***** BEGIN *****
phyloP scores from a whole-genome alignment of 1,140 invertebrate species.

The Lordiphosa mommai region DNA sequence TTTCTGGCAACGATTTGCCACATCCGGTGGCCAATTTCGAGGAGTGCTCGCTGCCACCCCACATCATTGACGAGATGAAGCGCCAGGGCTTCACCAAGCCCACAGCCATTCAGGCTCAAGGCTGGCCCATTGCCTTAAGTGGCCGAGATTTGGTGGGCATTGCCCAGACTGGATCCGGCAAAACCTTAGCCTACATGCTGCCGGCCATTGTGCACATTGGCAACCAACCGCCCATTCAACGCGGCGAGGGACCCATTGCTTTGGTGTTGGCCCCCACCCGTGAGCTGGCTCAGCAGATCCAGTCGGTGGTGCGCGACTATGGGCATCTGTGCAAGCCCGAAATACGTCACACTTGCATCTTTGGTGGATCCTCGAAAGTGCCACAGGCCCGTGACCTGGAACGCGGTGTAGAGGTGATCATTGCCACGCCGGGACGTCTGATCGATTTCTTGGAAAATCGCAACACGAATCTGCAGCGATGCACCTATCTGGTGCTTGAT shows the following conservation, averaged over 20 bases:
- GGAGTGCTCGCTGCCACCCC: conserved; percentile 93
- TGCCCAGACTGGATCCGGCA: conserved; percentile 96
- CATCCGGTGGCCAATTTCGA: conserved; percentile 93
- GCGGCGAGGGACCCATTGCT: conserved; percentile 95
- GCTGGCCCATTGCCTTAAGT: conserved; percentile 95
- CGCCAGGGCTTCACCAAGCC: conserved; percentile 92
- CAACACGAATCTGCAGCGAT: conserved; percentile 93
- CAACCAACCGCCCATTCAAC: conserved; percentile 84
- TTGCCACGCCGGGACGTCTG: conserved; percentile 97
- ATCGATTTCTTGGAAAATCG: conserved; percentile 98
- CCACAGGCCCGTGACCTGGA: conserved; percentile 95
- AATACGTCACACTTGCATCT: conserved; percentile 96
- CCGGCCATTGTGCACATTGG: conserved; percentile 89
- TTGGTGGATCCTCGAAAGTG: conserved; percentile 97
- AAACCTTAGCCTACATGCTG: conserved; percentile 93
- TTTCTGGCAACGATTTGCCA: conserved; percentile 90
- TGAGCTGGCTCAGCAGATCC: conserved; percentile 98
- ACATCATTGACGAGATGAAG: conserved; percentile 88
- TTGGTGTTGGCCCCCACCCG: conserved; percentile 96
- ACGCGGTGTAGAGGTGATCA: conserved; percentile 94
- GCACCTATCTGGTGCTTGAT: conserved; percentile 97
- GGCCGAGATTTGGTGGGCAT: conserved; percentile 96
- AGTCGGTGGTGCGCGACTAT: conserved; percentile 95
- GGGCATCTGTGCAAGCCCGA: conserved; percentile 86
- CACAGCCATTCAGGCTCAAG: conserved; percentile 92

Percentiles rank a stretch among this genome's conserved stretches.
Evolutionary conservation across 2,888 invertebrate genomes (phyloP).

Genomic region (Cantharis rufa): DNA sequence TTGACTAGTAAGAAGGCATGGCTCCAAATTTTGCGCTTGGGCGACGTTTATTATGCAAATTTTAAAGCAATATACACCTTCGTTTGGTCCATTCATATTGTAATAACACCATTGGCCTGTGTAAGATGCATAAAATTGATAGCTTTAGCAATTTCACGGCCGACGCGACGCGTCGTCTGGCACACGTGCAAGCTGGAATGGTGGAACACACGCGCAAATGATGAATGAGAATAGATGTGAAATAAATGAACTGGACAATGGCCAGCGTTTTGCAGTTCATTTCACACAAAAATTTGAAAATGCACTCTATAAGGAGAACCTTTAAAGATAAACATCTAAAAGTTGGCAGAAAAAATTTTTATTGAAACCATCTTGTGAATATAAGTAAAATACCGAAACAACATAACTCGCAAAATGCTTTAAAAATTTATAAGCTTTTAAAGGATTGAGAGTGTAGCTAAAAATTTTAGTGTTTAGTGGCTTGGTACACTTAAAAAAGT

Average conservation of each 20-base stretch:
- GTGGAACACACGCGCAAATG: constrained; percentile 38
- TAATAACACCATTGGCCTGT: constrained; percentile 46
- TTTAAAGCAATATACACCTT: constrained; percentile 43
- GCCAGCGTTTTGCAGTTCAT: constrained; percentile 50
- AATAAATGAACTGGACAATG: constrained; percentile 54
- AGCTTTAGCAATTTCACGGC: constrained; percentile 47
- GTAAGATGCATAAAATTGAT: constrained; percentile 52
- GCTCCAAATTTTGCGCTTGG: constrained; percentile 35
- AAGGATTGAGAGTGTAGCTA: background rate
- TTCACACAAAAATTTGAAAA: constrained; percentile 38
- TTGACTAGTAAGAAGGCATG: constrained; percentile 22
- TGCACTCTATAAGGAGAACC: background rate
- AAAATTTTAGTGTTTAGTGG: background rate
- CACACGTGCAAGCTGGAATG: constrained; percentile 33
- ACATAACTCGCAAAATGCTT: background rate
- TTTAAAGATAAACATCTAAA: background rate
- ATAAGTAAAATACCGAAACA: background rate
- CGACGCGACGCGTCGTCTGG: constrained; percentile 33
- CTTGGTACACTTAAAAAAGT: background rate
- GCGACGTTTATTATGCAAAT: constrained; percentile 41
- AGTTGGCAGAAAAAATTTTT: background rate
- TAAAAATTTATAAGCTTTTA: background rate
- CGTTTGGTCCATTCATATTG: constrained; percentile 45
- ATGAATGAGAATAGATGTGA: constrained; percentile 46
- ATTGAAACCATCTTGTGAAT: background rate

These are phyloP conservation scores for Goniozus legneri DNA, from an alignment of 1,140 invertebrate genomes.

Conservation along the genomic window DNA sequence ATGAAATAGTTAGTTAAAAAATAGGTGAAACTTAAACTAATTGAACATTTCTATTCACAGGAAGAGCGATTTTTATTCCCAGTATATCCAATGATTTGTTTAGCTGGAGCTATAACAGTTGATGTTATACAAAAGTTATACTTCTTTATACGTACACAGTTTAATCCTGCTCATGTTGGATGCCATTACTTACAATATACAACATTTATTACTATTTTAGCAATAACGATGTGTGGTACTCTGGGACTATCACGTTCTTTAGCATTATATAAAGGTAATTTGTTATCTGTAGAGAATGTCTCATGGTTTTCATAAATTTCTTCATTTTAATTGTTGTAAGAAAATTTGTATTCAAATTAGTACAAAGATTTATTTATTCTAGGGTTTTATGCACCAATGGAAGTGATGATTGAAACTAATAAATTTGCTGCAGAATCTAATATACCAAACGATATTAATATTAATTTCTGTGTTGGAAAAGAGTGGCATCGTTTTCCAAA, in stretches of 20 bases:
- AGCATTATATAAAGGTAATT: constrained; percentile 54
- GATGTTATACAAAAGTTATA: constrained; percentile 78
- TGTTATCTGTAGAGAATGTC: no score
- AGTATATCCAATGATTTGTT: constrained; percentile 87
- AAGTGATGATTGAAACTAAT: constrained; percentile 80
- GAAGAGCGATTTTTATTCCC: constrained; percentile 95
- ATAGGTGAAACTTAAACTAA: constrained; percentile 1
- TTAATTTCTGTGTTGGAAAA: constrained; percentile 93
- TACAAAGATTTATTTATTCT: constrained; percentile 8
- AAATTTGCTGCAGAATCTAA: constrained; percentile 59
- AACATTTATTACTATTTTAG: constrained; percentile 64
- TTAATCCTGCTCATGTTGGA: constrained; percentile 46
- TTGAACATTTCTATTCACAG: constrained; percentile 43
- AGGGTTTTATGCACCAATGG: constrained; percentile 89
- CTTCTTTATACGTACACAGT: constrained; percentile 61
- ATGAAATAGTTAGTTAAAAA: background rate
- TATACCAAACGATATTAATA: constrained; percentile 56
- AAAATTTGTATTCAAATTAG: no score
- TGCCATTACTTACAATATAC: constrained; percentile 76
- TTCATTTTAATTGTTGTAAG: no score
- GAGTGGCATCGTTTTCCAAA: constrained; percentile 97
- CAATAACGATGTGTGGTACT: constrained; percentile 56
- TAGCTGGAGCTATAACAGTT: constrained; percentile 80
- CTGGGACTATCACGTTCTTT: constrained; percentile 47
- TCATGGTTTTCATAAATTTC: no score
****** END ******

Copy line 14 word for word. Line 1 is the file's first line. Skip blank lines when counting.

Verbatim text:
- AATACGTCACACTTGCATCT: conserved; percentile 96